As the year went by, utility stocks including American Electric Power (NYSE:AEP) and Consolidated Edison (NYSE:ED) suffered from widespread fears that actions taken by the Federal Reserve might serve to increase interest rates. This would then result in compressed profits across the utility sector, since rising rates would mean rising interest expenses for those companies, including utilities, that heavily utilize debt within their capital structures.
While it's easy to get swept away with stagnating share prices and rising interest rates as reasons to avoid utilities, long-term investors have plenty of reasons to keep owning high-quality utility stocks. Specifically, their extremely stable businesses, reliable profits, and high dividend yields make utility stocks excellent options for buy-and-hold investors.
Why the market fears the Fed
For most of 2013, valuations were compressed across many utilities because of how the Federal Reserve might act on its aggressive monetary stimulus. These fears materialized when the Federal Reserve announced it would taper off its monthly asset purchases designed to keep long-term rates down. Furthermore, the Federal Reserve has hinted that should the unemployment rate in the United States keep falling, short-term rates may be increased next year as well.
The end result is that utility stocks largely sat out the market's impressive rally this year. While the S&P 500 Index registered nearly 30% gains in 2013, utility stocks effectively missed out the rally. Some utilities, including Southern Company (NYSE:SO), actually declined this year, despite the fact that utilities register extremely reliable profits thanks to their stable business models.
Fears are much ado about nothing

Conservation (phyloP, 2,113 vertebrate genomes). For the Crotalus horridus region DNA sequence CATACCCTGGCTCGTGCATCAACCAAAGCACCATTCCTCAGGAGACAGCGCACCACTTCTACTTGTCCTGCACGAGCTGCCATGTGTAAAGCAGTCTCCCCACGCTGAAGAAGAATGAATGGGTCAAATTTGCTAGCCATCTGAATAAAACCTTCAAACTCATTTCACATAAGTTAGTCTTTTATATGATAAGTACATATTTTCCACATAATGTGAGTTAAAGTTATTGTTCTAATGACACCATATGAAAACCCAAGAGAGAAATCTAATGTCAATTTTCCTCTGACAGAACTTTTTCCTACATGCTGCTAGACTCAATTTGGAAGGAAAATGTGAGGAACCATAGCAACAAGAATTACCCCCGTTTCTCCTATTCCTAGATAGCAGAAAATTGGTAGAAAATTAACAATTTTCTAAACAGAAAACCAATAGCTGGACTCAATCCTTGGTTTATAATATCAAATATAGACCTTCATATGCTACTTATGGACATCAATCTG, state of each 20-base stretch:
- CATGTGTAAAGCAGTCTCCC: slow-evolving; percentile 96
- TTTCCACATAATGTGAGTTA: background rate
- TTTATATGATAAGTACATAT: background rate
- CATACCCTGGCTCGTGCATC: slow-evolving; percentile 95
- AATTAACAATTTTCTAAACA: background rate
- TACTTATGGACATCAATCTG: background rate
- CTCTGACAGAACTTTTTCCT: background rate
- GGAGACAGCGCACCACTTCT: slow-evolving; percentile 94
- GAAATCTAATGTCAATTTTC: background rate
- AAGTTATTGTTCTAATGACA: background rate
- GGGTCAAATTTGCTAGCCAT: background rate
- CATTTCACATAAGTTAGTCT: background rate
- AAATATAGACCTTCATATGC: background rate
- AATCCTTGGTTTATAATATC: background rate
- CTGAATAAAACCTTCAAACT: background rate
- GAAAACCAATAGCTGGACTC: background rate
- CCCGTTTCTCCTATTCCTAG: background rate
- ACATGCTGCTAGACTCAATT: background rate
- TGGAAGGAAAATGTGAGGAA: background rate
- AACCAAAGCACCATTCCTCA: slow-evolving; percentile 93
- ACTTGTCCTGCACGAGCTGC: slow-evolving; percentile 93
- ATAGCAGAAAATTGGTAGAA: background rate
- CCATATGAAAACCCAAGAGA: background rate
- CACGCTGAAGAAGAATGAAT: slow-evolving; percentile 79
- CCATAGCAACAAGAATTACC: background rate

It's true that rising interest rates will make it difficult for companies reliant on debt, including utilities, to refinance their debt at comparable rates. At the same time, some of the increase in costs will be offset by an improving economy more broadly. Higher interest rates are symptomatic with a normalized economy and a return to health—and those are not things to fear.
Put simply, 2013 represented nothing but a business-as-usual year for American Electric Power, Consolidated Edison, and Southern Company. They continued to do what they do best for their customers and their investors. Namely, each company provided reliable service, steady underlying profits, and hefty dividends. In fact, all three stocks raised their dividends this year. American Electric Power actually gave its investors two separate dividend increases.
Next year will be just the same. Each utility should see favorable rate outcomes that will allow for 10% return on equity, which will result in reliable (if unspectacular) growth. And, as has been the case for many years, these three utilities will pump out the majority of their earnings through to investors in the form of higher dividends.
Why these utilities now look attractive
Even better, the lackluster share price performance of utilities this year means many utility stocks now look attractive on a valuation basis. Whereas the broader market holds a trailing P/E multiple in the high teens, utility stocks are much less aggressively valued. Consolidated Edison, for example, trades for 15 times trailing earnings. American Electric Power expects to earn $3.15 in EPS this year, meaning it holds a valuation multiple of roughly 15 times as well. Lastly, Southern Company's adjusted earnings over the past four quarters totaled $2.68 per share, meaning the stock exchanges hands for 15 times earnings, like its peers.
Thanks to these low valuations, investors have the opportunity to secure 4% to 5% dividend yields, and reinvest those hefty payouts at low share prices. This means that those who understand the value of buy-and-hold investing will be able to compound their wealth even faster. That's why Foolish investors should view restrained utility valuations not as a curse, but rather as an opportunity.
Don't think that utilities are the only place for reliable dividend yields
Bob Ciura has no position in any stocks mentioned. The Motley Fool recommends Southern Company. Try any of our Foolish newsletter services free for 30 days. We Fools may not all hold the same opinions, but we all believe that considering a diverse range of insights makes us better investors. The Motley Fool has a disclosure policy.